From virtual reality to standardized medical mannequins, simulation-based training is making its way into more classrooms than ever. This type of training is favored by professionals in high-risk and detail-oriented jobs.
Backed by higher than average learner engagement, impressive knowledge gains, and cutting-edge methodologies, professionals across industries are using simulations to teach everything from clinical pharmacology to freight-car air-brake inspection.
And while didactic teaching focuses on basic concepts and skill development, it’s insufficient for dealing with crises or for team-based activities that require retention of knowledge and skills beyond a year.
In 2016, Children’s Hospital Los Angeles (CHLA) partnered with Facebook and Oculus and developers AiSolve and BioflightVR to create and deploy medical VR simulations that replicate pediatric emergencies.
Being prepared to handle rare, critical real-world scenarios is a valuable skillset. Outside of purpose-built simulations (and they don’t have to be VR), developing this level of acumen typically only comes with years of experience.
The program’s early success and clear benefits have fueled its rate of adoption. Shauna Heller, president of North America for AiSolve and the executive director of the pilot project said, “We wrote about the program last year, when the results were still being evaluated based on how effective the training was and how much money it could save the hospital on an annual basis. Now the program is expanding to 11 new health care organizations, including hospitals, networks, and universities.”
SpaceX is preparing their first generation of astronauts with a simulator that essentially re-creates the entire capsule interior, from the seats to the windows. In the simulator, astronauts train for all kinds of spaceflight situations from a normal flight to the unthinkable.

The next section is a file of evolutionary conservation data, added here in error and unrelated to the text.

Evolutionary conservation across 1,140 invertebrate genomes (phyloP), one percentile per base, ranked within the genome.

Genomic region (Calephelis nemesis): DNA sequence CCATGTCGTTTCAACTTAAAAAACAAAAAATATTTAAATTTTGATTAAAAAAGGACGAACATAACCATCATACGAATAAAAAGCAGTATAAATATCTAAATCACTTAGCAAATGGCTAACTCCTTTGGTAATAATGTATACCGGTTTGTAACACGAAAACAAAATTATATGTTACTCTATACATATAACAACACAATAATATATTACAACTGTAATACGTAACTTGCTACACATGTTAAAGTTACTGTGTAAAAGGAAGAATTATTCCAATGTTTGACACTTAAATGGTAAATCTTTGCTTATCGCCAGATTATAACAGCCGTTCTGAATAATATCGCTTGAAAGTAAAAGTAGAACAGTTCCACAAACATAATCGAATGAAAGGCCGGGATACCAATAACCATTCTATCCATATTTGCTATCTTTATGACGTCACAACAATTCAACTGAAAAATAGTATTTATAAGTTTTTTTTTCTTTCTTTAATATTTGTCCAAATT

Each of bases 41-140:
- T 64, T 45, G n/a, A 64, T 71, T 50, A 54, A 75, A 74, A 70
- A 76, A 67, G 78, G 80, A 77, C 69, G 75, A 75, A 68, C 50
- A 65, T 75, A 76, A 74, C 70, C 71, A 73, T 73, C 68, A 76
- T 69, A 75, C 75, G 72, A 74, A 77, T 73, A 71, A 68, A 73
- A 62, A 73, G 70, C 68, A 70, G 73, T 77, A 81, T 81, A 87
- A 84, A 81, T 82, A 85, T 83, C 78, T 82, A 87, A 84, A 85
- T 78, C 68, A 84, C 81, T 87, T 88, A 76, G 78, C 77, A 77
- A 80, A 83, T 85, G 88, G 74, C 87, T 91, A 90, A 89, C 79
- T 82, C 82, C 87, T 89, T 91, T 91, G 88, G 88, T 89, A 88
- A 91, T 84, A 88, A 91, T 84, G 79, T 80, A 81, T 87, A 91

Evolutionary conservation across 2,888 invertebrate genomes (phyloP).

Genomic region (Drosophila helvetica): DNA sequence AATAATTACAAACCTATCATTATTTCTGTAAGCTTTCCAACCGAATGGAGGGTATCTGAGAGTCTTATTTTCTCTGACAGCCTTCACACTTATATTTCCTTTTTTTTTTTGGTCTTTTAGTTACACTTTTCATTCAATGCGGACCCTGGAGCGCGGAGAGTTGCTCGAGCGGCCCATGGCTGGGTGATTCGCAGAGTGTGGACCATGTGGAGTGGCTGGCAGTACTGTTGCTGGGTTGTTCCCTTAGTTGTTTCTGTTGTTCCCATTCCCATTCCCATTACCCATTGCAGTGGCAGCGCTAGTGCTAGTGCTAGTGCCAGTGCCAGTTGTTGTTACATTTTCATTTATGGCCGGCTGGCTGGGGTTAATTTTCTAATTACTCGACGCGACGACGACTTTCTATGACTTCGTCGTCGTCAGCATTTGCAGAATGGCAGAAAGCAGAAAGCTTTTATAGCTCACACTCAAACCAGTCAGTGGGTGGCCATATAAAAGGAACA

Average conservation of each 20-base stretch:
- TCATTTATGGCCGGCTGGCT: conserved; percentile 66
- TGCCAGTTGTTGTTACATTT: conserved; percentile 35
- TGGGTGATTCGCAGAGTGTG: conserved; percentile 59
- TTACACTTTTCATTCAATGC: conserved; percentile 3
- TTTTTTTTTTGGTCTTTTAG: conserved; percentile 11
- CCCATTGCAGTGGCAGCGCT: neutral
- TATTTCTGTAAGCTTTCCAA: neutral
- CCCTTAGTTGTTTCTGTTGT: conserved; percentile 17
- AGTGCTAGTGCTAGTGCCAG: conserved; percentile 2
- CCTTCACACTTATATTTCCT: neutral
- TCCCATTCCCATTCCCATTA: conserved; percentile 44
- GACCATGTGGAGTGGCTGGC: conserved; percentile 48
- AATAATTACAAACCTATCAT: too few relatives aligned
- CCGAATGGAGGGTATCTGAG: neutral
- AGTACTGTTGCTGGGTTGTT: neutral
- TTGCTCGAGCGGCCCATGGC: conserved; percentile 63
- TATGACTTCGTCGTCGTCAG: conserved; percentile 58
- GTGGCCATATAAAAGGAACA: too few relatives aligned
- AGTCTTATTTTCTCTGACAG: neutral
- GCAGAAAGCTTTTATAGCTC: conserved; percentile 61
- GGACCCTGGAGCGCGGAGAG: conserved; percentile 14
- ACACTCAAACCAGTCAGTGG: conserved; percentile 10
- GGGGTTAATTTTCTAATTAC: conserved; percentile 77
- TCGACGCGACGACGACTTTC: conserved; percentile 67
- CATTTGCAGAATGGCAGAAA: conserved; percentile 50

SpaceX will put them through increasingly complex failure scenarios, such as fires or depressurization, and the astronauts will have to communicate with ground control to see if they need to fix something inside the capsule. It even has a sunlight simulator — a lamp — that shines through the window to emulate how the Sun will look during flight.
While this simulation is driven by technology and plays out on a computer screen, the analog interaction between the trainee and the equipment takes this type of simulation to the next level.
With technology overload leaving some in search of more face-to-face activities, the board game resurgence is alive and stronger than ever. These games are being used for more than passing the time at family gatherings.
Fueled by elements of gamification and narrative-driven simulations, these classroom and large event experiences have been achieving learning objectives for over 20 years.
The success of these programs is attributable to the thoughtfully crafted content, the socially engaging and immersive nature of these games and simulations, as well as the instant feedback of teammates and facilitators alike.
See how some organizations are using board games and simulation to practice and learn the skills needed by doing them in our eGuide, Experiential Learning: Connecting individual Actions to the Big Picture.